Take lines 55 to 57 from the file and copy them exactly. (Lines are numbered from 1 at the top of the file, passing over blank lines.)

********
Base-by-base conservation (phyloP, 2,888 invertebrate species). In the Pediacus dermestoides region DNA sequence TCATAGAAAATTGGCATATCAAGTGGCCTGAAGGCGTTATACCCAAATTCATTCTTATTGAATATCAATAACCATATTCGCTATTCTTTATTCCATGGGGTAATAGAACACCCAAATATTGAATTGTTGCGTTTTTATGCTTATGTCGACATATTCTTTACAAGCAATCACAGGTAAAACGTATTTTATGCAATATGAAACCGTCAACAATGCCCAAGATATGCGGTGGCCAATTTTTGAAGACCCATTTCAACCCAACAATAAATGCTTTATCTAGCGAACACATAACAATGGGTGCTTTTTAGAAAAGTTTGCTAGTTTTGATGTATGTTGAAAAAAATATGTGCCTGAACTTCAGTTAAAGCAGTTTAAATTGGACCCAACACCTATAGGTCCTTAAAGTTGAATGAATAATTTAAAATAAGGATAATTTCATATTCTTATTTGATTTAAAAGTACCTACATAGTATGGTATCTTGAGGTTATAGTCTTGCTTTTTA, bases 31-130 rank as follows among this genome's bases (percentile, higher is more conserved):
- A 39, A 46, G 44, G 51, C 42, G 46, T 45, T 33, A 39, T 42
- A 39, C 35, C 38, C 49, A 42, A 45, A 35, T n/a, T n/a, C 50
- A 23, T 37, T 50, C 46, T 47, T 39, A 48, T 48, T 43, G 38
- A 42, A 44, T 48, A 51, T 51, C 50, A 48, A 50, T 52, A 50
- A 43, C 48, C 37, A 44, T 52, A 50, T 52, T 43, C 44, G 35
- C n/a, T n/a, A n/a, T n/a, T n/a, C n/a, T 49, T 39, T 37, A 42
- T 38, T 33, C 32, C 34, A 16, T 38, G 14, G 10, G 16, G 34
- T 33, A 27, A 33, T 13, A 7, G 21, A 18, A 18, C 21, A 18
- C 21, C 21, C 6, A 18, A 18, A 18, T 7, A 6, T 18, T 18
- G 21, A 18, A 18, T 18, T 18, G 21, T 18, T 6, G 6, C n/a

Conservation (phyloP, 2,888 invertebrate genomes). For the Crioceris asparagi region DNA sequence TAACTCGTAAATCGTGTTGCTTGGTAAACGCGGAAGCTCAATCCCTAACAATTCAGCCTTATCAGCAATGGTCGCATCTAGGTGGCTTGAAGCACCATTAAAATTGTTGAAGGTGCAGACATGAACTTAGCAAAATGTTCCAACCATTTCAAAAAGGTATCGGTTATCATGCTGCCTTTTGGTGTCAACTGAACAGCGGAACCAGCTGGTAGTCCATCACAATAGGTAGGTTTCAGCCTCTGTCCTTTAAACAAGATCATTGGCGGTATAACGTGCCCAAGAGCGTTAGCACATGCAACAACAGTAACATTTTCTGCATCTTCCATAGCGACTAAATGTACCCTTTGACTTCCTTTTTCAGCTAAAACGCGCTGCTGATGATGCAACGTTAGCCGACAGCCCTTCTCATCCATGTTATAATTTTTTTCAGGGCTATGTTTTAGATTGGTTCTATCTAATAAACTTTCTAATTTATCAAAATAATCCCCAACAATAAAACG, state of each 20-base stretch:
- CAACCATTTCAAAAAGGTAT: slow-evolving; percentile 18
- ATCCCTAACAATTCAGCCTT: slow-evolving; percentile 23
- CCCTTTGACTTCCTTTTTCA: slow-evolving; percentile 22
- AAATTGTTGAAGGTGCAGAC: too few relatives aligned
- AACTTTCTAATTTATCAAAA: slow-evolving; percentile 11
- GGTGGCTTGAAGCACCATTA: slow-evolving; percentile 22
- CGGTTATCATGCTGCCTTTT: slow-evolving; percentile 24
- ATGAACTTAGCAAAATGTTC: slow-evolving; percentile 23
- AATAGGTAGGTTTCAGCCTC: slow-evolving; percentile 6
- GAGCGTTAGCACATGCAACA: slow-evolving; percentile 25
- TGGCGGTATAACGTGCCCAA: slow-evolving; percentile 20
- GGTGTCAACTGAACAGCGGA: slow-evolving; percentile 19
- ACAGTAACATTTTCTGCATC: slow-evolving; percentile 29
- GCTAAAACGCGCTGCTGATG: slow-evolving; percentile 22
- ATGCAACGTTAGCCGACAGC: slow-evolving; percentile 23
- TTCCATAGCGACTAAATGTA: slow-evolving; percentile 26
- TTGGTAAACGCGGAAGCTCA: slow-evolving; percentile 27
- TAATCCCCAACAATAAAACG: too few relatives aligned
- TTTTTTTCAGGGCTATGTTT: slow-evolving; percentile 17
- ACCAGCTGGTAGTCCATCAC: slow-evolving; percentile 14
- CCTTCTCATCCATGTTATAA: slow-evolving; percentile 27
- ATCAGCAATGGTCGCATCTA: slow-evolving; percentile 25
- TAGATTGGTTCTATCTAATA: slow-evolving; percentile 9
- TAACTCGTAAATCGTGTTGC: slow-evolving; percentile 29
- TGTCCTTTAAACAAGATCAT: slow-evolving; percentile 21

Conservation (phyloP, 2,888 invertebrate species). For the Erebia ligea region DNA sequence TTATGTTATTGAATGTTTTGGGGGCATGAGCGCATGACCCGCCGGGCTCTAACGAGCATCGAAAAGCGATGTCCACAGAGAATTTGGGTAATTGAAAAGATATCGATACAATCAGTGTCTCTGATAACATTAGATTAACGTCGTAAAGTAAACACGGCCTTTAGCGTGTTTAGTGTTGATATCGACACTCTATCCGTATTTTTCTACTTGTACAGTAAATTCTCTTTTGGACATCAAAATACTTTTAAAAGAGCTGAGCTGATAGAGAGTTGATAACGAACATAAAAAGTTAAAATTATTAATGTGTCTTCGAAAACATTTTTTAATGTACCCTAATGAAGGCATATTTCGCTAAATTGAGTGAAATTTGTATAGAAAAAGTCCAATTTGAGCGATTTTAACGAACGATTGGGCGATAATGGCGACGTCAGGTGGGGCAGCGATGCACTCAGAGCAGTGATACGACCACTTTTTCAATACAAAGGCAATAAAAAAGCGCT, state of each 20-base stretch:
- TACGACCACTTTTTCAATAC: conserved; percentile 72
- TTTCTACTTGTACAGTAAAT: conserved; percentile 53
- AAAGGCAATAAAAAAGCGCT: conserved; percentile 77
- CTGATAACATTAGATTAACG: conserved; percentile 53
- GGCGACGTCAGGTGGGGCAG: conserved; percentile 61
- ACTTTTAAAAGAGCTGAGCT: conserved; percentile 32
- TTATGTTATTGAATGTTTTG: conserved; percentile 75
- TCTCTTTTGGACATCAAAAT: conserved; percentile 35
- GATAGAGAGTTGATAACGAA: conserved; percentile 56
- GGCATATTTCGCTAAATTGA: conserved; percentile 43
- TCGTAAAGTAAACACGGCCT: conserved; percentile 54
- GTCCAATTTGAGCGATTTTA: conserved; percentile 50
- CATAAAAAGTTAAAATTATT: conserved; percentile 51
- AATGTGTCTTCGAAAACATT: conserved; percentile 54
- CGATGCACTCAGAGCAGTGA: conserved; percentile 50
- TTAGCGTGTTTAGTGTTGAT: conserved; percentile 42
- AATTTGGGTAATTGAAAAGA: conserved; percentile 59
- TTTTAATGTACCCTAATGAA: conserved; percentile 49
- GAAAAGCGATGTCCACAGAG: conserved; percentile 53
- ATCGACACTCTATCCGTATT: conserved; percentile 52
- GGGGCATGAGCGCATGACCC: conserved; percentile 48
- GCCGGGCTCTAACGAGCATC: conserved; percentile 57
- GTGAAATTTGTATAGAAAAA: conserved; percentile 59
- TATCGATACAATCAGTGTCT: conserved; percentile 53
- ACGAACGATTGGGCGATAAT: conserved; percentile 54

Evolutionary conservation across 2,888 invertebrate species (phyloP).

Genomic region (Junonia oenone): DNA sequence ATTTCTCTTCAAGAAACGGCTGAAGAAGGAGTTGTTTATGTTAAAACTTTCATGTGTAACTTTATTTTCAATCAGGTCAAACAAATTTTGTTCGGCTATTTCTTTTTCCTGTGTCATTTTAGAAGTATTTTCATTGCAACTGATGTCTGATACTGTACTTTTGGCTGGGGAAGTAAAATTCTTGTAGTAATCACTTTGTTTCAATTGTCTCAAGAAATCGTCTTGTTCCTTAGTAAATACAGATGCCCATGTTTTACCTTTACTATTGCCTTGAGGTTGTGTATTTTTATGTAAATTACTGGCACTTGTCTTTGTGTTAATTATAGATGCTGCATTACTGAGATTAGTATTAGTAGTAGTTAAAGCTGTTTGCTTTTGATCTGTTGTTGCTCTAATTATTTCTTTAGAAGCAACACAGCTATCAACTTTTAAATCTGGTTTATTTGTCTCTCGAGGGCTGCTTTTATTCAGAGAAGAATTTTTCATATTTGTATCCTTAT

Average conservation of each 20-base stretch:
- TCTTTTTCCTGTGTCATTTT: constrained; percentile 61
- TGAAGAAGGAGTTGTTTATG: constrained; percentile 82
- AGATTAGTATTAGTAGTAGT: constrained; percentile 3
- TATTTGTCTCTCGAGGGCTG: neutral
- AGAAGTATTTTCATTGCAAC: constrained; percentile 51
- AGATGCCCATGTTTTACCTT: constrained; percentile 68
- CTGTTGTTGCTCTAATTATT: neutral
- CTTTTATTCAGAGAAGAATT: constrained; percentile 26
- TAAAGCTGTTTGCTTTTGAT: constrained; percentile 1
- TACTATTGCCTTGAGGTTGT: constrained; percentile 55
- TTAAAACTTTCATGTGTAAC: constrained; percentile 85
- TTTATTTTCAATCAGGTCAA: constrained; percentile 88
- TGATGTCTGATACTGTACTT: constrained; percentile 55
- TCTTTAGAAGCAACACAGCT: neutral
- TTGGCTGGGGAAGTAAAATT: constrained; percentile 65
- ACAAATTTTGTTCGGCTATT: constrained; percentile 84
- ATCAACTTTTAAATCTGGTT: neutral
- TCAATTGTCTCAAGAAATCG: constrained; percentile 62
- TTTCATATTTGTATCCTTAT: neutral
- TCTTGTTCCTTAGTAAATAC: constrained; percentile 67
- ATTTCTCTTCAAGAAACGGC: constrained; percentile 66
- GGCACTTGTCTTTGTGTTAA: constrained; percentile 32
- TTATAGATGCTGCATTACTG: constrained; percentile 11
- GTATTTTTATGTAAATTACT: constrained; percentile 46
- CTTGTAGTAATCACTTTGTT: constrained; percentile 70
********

- AATTTGGGTAATTGAAAAGA: conserved; percentile 59
- TTTTAATGTACCCTAATGAA: conserved; percentile 49
- GAAAAGCGATGTCCACAGAG: conserved; percentile 53